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Elegant Web Application, PART2
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4868 days ago

This is the 2nd of a multi-part series describing, in details, how
to create an elegant web application using php and mysql. I say ‘elegant’ because… yadda yadda) In this second part, I will explain how to design your web application so that the end result is flexible, robust and secure. Flexible because you’ll want to add features down the line and want your web app to be able to adapt to accomodate the new requirements. Robust because you want your web app to handle requests reliably. Secure because getting hacked isn’t fun.

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Use cases
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Use cases are useful but not necessary. If you already have a clear understanding of the problem you’re solving, you probably don’t need them. Here’s a good introduction to use cases and part two found at the excellent A List Apart. Use cases help a developer design an application.

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Object Oriented (OO) design in PHP
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OO design helps us achieve the 3 goals mentioned above (flexibility, security and robustness) but also, gives us code cleanliness, one of php’s weak points. For those new to OO design and programming, think of an object as being an entity within your program. This entity has distinct properties that makes it unique, and it has a distinct set of functions that makes it unique. Many scenarios can be represented using an OO approach.

A web app usually is a set of forms which allow a user to input information. After input, the web app processes/stores the information in a database, and allows other users to search and access portions/all of the information.

A good example of a web app is a survey form which is filled out by voluntary participants. As an example, we’re going to use an object oriented approach to represent this web app. In this case, we would have a survey object, a participant object and an administrator object. I usually also have my tried and tested common objects, which I use across projects. Since these common objects are “independant”, I can simply reuse the code across projects. The common objects I use are the xhtml object and a database object.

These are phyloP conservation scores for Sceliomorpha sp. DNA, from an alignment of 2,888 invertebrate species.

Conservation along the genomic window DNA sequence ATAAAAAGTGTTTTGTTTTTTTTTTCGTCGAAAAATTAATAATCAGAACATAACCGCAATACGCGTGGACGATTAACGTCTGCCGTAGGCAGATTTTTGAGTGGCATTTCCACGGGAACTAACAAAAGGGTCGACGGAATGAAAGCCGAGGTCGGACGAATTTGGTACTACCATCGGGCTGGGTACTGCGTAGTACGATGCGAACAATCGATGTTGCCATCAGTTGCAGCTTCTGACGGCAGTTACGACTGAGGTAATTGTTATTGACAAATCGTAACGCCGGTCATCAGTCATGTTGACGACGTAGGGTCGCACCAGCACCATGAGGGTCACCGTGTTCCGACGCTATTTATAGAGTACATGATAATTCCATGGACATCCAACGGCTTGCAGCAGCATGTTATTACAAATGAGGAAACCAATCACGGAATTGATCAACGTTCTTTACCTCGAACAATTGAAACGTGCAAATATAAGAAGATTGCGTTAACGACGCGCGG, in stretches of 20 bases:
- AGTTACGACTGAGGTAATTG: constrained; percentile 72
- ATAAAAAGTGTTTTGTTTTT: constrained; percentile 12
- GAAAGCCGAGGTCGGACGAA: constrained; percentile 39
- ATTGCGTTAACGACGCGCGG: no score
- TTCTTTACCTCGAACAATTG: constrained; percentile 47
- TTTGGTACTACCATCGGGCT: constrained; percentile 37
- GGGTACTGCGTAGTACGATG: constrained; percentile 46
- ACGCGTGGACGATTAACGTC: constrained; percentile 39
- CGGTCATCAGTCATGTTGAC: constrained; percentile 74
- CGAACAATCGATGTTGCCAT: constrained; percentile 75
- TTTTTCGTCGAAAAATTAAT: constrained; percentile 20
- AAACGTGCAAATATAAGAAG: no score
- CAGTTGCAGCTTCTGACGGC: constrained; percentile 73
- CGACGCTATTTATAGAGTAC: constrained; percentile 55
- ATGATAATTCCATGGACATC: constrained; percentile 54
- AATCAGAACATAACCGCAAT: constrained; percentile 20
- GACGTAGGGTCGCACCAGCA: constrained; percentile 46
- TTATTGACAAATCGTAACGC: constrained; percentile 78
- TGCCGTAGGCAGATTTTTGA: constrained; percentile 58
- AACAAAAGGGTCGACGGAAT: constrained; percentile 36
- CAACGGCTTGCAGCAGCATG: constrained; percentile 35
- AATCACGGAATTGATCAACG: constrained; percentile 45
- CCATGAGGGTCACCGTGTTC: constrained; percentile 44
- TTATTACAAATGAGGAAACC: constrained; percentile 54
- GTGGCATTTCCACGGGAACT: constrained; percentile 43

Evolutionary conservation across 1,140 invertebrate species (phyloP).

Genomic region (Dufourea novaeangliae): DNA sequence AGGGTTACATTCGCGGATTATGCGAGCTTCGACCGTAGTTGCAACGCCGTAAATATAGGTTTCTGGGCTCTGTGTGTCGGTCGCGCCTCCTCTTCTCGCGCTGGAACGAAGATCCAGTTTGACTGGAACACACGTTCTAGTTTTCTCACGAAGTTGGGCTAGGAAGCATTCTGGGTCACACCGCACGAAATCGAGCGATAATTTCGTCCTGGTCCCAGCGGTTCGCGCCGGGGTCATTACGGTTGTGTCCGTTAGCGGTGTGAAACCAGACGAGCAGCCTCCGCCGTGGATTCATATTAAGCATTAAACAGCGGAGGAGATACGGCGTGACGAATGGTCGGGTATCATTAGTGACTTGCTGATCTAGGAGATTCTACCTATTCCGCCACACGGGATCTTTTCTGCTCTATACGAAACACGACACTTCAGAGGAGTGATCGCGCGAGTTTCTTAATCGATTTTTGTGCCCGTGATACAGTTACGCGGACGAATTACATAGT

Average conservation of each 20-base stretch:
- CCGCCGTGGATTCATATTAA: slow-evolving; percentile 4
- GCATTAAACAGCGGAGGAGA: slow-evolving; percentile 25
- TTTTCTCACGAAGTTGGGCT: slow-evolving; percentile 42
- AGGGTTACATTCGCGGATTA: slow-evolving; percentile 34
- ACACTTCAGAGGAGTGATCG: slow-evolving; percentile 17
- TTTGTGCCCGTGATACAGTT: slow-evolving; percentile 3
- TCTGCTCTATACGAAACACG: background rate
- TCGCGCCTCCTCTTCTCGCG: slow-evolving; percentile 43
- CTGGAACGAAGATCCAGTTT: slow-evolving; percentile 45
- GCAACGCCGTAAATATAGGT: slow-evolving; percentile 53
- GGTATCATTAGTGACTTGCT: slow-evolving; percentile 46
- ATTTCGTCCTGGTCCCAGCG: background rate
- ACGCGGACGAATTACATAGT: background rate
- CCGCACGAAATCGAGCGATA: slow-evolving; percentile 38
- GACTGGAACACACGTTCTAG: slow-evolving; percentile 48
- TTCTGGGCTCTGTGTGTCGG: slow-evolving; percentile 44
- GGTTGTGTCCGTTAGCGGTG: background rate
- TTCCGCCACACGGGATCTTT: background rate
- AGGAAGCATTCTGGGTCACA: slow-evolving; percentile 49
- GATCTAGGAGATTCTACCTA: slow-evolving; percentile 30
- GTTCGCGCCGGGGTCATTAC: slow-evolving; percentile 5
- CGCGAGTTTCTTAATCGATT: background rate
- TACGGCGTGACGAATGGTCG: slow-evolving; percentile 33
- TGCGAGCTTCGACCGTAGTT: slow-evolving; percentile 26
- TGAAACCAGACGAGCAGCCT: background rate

All the objects mentioned above have attributes and functions. For instance, the participant object probably has the following attributes: participant name, participant email, participant password, etc etc. In addition to attributes, objects also have a specific way of processing information (functions). These are the base functions I usually create for all objects: a Get function, a Save function, a SaveNew function, a Delete function.

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Keep code, content and design as separate as possible.
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This is one of the coolest part of designing an elegant web application. Creating an elegant web app means working doubly hard during the design phase of the application, rather than working hard later on. Once you’ve designed a great framework for your application, the code part of your application can remain untouched for a long time. Realistically though, clients will always push for more functionality, but because your code will be clean and separate from the content and design, you’ll be able to pull off the changes quite fast. The content part of your application will be in your database and will not get mixed up with how your application works. It’s extremly easy for the design part to get mixed up with the other 2. Separating out the design part of the website is a very cool thing to achieve but requires a lot of hard work. A good way of achieving this is through the use of a template engine. I’ve recently participated in a project where we created our own templating engine. I hope I’m able to give an example of how to achieve this in Part 3 or Part 4 (if there is one).

In Elegant Web Application PART3, I will recode an online classifieds website into OO architecture. There’ll also be less talk, and more downloadable code, a base project which you can use as a starting point to your own.